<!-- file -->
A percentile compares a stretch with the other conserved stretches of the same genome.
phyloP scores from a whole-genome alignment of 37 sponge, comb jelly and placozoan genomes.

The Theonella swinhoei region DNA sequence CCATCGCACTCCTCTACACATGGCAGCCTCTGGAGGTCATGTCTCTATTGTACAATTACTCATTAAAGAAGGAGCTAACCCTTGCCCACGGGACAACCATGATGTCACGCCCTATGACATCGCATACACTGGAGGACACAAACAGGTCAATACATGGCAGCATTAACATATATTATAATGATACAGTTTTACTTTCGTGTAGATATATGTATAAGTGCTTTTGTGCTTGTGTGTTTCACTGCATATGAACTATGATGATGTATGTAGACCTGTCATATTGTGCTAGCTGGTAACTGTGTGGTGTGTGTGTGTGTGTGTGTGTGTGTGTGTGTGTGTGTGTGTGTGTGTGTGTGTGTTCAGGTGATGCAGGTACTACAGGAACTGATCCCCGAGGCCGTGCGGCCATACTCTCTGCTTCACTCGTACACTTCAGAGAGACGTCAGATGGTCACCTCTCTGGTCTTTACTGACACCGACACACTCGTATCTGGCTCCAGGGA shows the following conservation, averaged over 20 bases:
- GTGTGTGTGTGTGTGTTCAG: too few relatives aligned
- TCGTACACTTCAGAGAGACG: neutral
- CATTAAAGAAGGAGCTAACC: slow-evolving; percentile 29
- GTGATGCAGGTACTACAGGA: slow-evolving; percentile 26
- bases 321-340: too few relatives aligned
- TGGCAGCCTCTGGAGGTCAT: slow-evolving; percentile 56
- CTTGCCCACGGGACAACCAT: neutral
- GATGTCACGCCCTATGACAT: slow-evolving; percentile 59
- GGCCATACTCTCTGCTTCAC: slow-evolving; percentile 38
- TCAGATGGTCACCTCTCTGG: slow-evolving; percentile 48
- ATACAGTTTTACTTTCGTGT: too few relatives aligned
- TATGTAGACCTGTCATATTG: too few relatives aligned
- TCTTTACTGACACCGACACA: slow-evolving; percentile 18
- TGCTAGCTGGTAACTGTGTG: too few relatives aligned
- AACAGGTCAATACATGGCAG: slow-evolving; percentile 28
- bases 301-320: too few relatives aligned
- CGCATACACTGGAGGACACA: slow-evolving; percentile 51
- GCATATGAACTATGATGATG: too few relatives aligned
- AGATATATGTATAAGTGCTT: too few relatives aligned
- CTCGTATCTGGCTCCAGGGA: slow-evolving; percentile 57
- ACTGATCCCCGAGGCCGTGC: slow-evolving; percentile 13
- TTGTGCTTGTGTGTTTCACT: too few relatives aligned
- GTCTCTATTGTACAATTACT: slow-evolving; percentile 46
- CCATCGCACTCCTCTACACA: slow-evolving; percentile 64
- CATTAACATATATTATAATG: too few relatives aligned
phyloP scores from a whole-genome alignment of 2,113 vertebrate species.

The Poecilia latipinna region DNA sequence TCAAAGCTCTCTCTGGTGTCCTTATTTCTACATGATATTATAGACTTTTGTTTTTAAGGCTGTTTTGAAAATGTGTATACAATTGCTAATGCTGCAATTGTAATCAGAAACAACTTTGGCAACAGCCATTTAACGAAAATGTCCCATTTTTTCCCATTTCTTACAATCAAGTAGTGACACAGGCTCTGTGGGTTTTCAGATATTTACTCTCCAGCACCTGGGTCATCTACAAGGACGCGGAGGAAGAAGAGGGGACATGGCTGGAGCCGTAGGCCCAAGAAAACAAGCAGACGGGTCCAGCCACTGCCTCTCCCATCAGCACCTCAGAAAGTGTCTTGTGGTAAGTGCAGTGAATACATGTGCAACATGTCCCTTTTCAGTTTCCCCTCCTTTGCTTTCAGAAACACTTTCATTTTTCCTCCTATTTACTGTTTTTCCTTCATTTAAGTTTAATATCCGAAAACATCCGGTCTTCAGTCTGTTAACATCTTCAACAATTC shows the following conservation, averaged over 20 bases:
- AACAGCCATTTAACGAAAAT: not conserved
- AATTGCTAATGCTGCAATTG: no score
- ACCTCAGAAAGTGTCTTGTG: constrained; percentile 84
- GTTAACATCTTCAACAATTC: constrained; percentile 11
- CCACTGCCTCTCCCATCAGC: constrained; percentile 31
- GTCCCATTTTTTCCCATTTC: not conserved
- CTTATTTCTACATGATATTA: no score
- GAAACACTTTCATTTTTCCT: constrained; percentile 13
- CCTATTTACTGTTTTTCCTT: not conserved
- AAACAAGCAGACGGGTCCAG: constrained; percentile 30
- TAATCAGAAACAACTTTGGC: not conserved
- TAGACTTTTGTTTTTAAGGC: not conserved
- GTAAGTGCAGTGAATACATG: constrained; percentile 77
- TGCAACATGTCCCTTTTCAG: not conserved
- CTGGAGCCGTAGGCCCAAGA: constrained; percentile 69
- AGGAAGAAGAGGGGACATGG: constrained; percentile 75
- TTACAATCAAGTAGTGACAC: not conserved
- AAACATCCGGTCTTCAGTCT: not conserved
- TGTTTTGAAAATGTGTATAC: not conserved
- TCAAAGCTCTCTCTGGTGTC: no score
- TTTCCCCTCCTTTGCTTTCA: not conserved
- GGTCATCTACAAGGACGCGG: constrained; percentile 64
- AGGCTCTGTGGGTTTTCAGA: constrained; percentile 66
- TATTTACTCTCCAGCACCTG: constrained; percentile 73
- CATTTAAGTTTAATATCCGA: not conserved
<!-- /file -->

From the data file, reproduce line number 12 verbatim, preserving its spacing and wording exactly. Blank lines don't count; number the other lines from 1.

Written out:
- GGCCATACTCTCTGCTTCAC: slow-evolving; percentile 38